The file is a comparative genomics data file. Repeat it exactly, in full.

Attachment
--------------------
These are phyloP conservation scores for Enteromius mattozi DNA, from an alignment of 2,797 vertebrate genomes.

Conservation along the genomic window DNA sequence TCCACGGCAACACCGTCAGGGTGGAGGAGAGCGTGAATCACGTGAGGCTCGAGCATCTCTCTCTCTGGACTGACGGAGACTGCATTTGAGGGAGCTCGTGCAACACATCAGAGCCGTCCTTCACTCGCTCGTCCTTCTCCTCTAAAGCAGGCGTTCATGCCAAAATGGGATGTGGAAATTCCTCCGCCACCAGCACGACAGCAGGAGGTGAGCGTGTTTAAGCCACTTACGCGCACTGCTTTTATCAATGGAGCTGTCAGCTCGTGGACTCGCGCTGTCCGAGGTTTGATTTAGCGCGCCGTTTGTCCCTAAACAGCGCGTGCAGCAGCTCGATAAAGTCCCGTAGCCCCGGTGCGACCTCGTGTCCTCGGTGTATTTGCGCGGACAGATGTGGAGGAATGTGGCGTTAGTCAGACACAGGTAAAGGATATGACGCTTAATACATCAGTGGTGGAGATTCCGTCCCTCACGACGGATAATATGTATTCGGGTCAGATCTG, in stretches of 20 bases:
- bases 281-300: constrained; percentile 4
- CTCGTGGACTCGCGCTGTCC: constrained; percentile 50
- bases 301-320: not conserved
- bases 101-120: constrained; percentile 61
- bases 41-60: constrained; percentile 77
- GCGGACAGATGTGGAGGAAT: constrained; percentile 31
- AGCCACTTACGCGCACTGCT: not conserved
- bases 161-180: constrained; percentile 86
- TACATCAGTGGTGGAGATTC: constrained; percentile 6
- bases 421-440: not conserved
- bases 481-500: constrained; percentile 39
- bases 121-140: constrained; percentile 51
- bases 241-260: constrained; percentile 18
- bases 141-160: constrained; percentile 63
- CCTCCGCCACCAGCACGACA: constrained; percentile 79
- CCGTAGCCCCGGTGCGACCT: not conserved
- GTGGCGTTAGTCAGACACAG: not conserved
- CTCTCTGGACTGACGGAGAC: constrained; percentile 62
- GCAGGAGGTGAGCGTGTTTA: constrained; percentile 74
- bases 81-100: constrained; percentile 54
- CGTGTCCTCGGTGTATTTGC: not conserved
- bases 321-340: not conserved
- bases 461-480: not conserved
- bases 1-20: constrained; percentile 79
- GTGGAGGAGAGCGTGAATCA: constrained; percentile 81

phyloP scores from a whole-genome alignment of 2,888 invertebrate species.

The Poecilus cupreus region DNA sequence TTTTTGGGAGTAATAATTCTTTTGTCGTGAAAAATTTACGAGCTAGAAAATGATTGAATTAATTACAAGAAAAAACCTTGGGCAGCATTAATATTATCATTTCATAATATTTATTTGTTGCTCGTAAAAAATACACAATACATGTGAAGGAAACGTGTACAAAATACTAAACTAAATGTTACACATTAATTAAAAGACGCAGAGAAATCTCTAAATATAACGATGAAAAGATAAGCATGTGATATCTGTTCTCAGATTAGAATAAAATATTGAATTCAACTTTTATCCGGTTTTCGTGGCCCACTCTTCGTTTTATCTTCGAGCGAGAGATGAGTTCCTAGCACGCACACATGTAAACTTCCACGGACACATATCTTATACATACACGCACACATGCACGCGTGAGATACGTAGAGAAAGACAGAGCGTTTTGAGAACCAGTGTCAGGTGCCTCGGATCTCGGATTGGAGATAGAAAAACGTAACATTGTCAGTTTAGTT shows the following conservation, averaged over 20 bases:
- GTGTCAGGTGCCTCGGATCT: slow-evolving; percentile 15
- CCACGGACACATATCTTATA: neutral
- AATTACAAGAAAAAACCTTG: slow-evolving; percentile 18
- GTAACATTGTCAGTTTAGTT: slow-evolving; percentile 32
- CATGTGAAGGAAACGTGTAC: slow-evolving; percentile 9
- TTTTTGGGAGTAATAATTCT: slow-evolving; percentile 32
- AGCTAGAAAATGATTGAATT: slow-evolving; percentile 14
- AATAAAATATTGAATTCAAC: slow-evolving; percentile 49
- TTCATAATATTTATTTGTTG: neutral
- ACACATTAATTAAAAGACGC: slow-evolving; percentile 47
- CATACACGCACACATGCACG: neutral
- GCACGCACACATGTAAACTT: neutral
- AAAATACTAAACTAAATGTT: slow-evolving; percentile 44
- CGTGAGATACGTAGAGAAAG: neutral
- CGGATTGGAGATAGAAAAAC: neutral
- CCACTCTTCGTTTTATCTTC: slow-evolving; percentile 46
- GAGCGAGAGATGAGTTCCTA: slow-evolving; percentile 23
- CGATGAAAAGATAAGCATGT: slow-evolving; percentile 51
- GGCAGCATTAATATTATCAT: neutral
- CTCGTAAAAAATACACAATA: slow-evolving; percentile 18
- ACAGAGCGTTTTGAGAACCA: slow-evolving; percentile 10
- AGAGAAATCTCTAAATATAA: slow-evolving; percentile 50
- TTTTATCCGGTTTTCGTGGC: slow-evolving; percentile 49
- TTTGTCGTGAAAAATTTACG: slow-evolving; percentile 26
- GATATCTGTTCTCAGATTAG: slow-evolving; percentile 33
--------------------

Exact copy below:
These are phyloP conservation scores for Enteromius mattozi DNA, from an alignment of 2,797 vertebrate genomes.

Conservation along the genomic window DNA sequence TCCACGGCAACACCGTCAGGGTGGAGGAGAGCGTGAATCACGTGAGGCTCGAGCATCTCTCTCTCTGGACTGACGGAGACTGCATTTGAGGGAGCTCGTGCAACACATCAGAGCCGTCCTTCACTCGCTCGTCCTTCTCCTCTAAAGCAGGCGTTCATGCCAAAATGGGATGTGGAAATTCCTCCGCCACCAGCACGACAGCAGGAGGTGAGCGTGTTTAAGCCACTTACGCGCACTGCTTTTATCAATGGAGCTGTCAGCTCGTGGACTCGCGCTGTCCGAGGTTTGATTTAGCGCGCCGTTTGTCCCTAAACAGCGCGTGCAGCAGCTCGATAAAGTCCCGTAGCCCCGGTGCGACCTCGTGTCCTCGGTGTATTTGCGCGGACAGATGTGGAGGAATGTGGCGTTAGTCAGACACAGGTAAAGGATATGACGCTTAATACATCAGTGGTGGAGATTCCGTCCCTCACGACGGATAATATGTATTCGGGTCAGATCTG, in stretches of 20 bases:
- bases 281-300: constrained; percentile 4
- CTCGTGGACTCGCGCTGTCC: constrained; percentile 50
- bases 301-320: not conserved
- bases 101-120: constrained; percentile 61
- bases 41-60: constrained; percentile 77
- GCGGACAGATGTGGAGGAAT: constrained; percentile 31
- AGCCACTTACGCGCACTGCT: not conserved
- bases 161-180: constrained; percentile 86
- TACATCAGTGGTGGAGATTC: constrained; percentile 6
- bases 421-440: not conserved
- bases 481-500: constrained; percentile 39
- bases 121-140: constrained; percentile 51
- bases 241-260: constrained; percentile 18
- bases 141-160: constrained; percentile 63
- CCTCCGCCACCAGCACGACA: constrained; percentile 79
- CCGTAGCCCCGGTGCGACCT: not conserved
- GTGGCGTTAGTCAGACACAG: not conserved
- CTCTCTGGACTGACGGAGAC: constrained; percentile 62
- GCAGGAGGTGAGCGTGTTTA: constrained; percentile 74
- bases 81-100: constrained; percentile 54
- CGTGTCCTCGGTGTATTTGC: not conserved
- bases 321-340: not conserved
- bases 461-480: not conserved
- bases 1-20: constrained; percentile 79
- GTGGAGGAGAGCGTGAATCA: constrained; percentile 81

phyloP scores from a whole-genome alignment of 2,888 invertebrate species.

The Poecilus cupreus region DNA sequence TTTTTGGGAGTAATAATTCTTTTGTCGTGAAAAATTTACGAGCTAGAAAATGATTGAATTAATTACAAGAAAAAACCTTGGGCAGCATTAATATTATCATTTCATAATATTTATTTGTTGCTCGTAAAAAATACACAATACATGTGAAGGAAACGTGTACAAAATACTAAACTAAATGTTACACATTAATTAAAAGACGCAGAGAAATCTCTAAATATAACGATGAAAAGATAAGCATGTGATATCTGTTCTCAGATTAGAATAAAATATTGAATTCAACTTTTATCCGGTTTTCGTGGCCCACTCTTCGTTTTATCTTCGAGCGAGAGATGAGTTCCTAGCACGCACACATGTAAACTTCCACGGACACATATCTTATACATACACGCACACATGCACGCGTGAGATACGTAGAGAAAGACAGAGCGTTTTGAGAACCAGTGTCAGGTGCCTCGGATCTCGGATTGGAGATAGAAAAACGTAACATTGTCAGTTTAGTT shows the following conservation, averaged over 20 bases:
- GTGTCAGGTGCCTCGGATCT: slow-evolving; percentile 15
- CCACGGACACATATCTTATA: neutral
- AATTACAAGAAAAAACCTTG: slow-evolving; percentile 18
- GTAACATTGTCAGTTTAGTT: slow-evolving; percentile 32
- CATGTGAAGGAAACGTGTAC: slow-evolving; percentile 9
- TTTTTGGGAGTAATAATTCT: slow-evolving; percentile 32
- AGCTAGAAAATGATTGAATT: slow-evolving; percentile 14
- AATAAAATATTGAATTCAAC: slow-evolving; percentile 49
- TTCATAATATTTATTTGTTG: neutral
- ACACATTAATTAAAAGACGC: slow-evolving; percentile 47
- CATACACGCACACATGCACG: neutral
- GCACGCACACATGTAAACTT: neutral
- AAAATACTAAACTAAATGTT: slow-evolving; percentile 44
- CGTGAGATACGTAGAGAAAG: neutral
- CGGATTGGAGATAGAAAAAC: neutral
- CCACTCTTCGTTTTATCTTC: slow-evolving; percentile 46
- GAGCGAGAGATGAGTTCCTA: slow-evolving; percentile 23
- CGATGAAAAGATAAGCATGT: slow-evolving; percentile 51
- GGCAGCATTAATATTATCAT: neutral
- CTCGTAAAAAATACACAATA: slow-evolving; percentile 18
- ACAGAGCGTTTTGAGAACCA: slow-evolving; percentile 10
- AGAGAAATCTCTAAATATAA: slow-evolving; percentile 50
- TTTTATCCGGTTTTCGTGGC: slow-evolving; percentile 49
- TTTGTCGTGAAAAATTTACG: slow-evolving; percentile 26
- GATATCTGTTCTCAGATTAG: slow-evolving; percentile 33